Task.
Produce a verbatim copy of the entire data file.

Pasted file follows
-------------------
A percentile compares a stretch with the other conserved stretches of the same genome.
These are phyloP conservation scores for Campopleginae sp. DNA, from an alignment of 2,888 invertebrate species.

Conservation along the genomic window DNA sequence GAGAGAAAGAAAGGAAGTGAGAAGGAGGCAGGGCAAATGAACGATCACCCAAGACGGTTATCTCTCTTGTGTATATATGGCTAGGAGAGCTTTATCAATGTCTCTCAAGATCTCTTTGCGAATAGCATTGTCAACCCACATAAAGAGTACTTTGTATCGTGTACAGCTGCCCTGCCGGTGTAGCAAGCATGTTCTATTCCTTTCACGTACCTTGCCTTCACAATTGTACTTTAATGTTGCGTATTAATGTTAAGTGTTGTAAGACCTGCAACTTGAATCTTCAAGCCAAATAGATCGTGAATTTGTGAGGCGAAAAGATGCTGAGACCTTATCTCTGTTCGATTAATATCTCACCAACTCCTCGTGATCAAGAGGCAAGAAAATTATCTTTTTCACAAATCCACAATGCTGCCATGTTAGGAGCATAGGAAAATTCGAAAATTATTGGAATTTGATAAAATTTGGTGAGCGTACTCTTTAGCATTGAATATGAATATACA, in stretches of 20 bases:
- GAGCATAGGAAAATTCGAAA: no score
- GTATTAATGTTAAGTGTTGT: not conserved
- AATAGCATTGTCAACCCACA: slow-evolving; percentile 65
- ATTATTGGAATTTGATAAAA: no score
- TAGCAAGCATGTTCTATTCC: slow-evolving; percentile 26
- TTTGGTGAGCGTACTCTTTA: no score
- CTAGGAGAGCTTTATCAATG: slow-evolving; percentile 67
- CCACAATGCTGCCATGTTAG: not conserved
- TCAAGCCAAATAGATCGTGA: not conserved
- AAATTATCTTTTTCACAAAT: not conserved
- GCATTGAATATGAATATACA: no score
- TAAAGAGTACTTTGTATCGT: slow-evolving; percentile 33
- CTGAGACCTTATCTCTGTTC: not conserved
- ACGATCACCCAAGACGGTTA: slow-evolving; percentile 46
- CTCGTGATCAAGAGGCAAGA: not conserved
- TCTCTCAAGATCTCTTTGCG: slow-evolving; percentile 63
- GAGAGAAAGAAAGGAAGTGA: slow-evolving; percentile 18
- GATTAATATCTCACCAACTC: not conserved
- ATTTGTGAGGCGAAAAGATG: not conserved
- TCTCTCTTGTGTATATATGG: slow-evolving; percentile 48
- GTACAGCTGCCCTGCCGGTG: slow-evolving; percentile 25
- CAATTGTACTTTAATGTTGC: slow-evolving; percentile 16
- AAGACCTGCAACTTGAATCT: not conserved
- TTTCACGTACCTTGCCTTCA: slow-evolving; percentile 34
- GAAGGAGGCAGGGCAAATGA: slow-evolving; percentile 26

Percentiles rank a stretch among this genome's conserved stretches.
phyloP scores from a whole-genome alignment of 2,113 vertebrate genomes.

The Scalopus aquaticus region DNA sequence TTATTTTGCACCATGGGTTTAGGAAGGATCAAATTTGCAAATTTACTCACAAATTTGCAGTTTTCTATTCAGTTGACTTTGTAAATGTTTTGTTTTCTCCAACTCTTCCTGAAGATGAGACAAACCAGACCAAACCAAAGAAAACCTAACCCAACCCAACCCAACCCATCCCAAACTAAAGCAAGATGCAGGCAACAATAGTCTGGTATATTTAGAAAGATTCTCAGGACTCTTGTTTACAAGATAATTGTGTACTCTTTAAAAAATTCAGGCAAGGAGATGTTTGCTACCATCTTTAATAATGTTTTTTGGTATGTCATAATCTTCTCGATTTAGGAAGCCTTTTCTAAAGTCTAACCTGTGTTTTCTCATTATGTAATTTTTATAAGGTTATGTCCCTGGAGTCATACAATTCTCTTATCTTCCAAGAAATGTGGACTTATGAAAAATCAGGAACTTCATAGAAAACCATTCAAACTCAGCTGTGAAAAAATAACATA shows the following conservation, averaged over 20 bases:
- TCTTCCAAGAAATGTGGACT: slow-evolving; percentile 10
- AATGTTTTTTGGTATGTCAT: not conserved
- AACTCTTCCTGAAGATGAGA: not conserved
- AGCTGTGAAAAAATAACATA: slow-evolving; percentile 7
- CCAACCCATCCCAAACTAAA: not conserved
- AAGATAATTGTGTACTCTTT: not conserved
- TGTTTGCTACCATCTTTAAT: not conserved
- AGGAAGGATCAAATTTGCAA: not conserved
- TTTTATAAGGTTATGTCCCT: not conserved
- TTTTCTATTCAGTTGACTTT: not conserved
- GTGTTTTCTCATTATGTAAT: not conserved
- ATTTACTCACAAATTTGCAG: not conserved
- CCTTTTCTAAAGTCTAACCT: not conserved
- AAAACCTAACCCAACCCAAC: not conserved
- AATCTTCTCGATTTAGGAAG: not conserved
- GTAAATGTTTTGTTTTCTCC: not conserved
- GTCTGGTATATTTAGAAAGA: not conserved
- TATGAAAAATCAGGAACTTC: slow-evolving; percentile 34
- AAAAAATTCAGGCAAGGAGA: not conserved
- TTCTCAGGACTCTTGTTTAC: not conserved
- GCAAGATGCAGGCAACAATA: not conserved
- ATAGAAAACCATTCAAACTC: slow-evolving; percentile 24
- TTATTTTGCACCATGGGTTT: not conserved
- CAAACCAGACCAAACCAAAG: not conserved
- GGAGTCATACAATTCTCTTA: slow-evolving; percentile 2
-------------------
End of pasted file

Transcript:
A percentile compares a stretch with the other conserved stretches of the same genome.
These are phyloP conservation scores for Campopleginae sp. DNA, from an alignment of 2,888 invertebrate species.

Conservation along the genomic window DNA sequence GAGAGAAAGAAAGGAAGTGAGAAGGAGGCAGGGCAAATGAACGATCACCCAAGACGGTTATCTCTCTTGTGTATATATGGCTAGGAGAGCTTTATCAATGTCTCTCAAGATCTCTTTGCGAATAGCATTGTCAACCCACATAAAGAGTACTTTGTATCGTGTACAGCTGCCCTGCCGGTGTAGCAAGCATGTTCTATTCCTTTCACGTACCTTGCCTTCACAATTGTACTTTAATGTTGCGTATTAATGTTAAGTGTTGTAAGACCTGCAACTTGAATCTTCAAGCCAAATAGATCGTGAATTTGTGAGGCGAAAAGATGCTGAGACCTTATCTCTGTTCGATTAATATCTCACCAACTCCTCGTGATCAAGAGGCAAGAAAATTATCTTTTTCACAAATCCACAATGCTGCCATGTTAGGAGCATAGGAAAATTCGAAAATTATTGGAATTTGATAAAATTTGGTGAGCGTACTCTTTAGCATTGAATATGAATATACA, in stretches of 20 bases:
- GAGCATAGGAAAATTCGAAA: no score
- GTATTAATGTTAAGTGTTGT: not conserved
- AATAGCATTGTCAACCCACA: slow-evolving; percentile 65
- ATTATTGGAATTTGATAAAA: no score
- TAGCAAGCATGTTCTATTCC: slow-evolving; percentile 26
- TTTGGTGAGCGTACTCTTTA: no score
- CTAGGAGAGCTTTATCAATG: slow-evolving; percentile 67
- CCACAATGCTGCCATGTTAG: not conserved
- TCAAGCCAAATAGATCGTGA: not conserved
- AAATTATCTTTTTCACAAAT: not conserved
- GCATTGAATATGAATATACA: no score
- TAAAGAGTACTTTGTATCGT: slow-evolving; percentile 33
- CTGAGACCTTATCTCTGTTC: not conserved
- ACGATCACCCAAGACGGTTA: slow-evolving; percentile 46
- CTCGTGATCAAGAGGCAAGA: not conserved
- TCTCTCAAGATCTCTTTGCG: slow-evolving; percentile 63
- GAGAGAAAGAAAGGAAGTGA: slow-evolving; percentile 18
- GATTAATATCTCACCAACTC: not conserved
- ATTTGTGAGGCGAAAAGATG: not conserved
- TCTCTCTTGTGTATATATGG: slow-evolving; percentile 48
- GTACAGCTGCCCTGCCGGTG: slow-evolving; percentile 25
- CAATTGTACTTTAATGTTGC: slow-evolving; percentile 16
- AAGACCTGCAACTTGAATCT: not conserved
- TTTCACGTACCTTGCCTTCA: slow-evolving; percentile 34
- GAAGGAGGCAGGGCAAATGA: slow-evolving; percentile 26

Percentiles rank a stretch among this genome's conserved stretches.
phyloP scores from a whole-genome alignment of 2,113 vertebrate genomes.

The Scalopus aquaticus region DNA sequence TTATTTTGCACCATGGGTTTAGGAAGGATCAAATTTGCAAATTTACTCACAAATTTGCAGTTTTCTATTCAGTTGACTTTGTAAATGTTTTGTTTTCTCCAACTCTTCCTGAAGATGAGACAAACCAGACCAAACCAAAGAAAACCTAACCCAACCCAACCCAACCCATCCCAAACTAAAGCAAGATGCAGGCAACAATAGTCTGGTATATTTAGAAAGATTCTCAGGACTCTTGTTTACAAGATAATTGTGTACTCTTTAAAAAATTCAGGCAAGGAGATGTTTGCTACCATCTTTAATAATGTTTTTTGGTATGTCATAATCTTCTCGATTTAGGAAGCCTTTTCTAAAGTCTAACCTGTGTTTTCTCATTATGTAATTTTTATAAGGTTATGTCCCTGGAGTCATACAATTCTCTTATCTTCCAAGAAATGTGGACTTATGAAAAATCAGGAACTTCATAGAAAACCATTCAAACTCAGCTGTGAAAAAATAACATA shows the following conservation, averaged over 20 bases:
- TCTTCCAAGAAATGTGGACT: slow-evolving; percentile 10
- AATGTTTTTTGGTATGTCAT: not conserved
- AACTCTTCCTGAAGATGAGA: not conserved
- AGCTGTGAAAAAATAACATA: slow-evolving; percentile 7
- CCAACCCATCCCAAACTAAA: not conserved
- AAGATAATTGTGTACTCTTT: not conserved
- TGTTTGCTACCATCTTTAAT: not conserved
- AGGAAGGATCAAATTTGCAA: not conserved
- TTTTATAAGGTTATGTCCCT: not conserved
- TTTTCTATTCAGTTGACTTT: not conserved
- GTGTTTTCTCATTATGTAAT: not conserved
- ATTTACTCACAAATTTGCAG: not conserved
- CCTTTTCTAAAGTCTAACCT: not conserved
- AAAACCTAACCCAACCCAAC: not conserved
- AATCTTCTCGATTTAGGAAG: not conserved
- GTAAATGTTTTGTTTTCTCC: not conserved
- GTCTGGTATATTTAGAAAGA: not conserved
- TATGAAAAATCAGGAACTTC: slow-evolving; percentile 34
- AAAAAATTCAGGCAAGGAGA: not conserved
- TTCTCAGGACTCTTGTTTAC: not conserved
- GCAAGATGCAGGCAACAATA: not conserved
- ATAGAAAACCATTCAAACTC: slow-evolving; percentile 24
- TTATTTTGCACCATGGGTTT: not conserved
- CAAACCAGACCAAACCAAAG: not conserved
- GGAGTCATACAATTCTCTTA: slow-evolving; percentile 2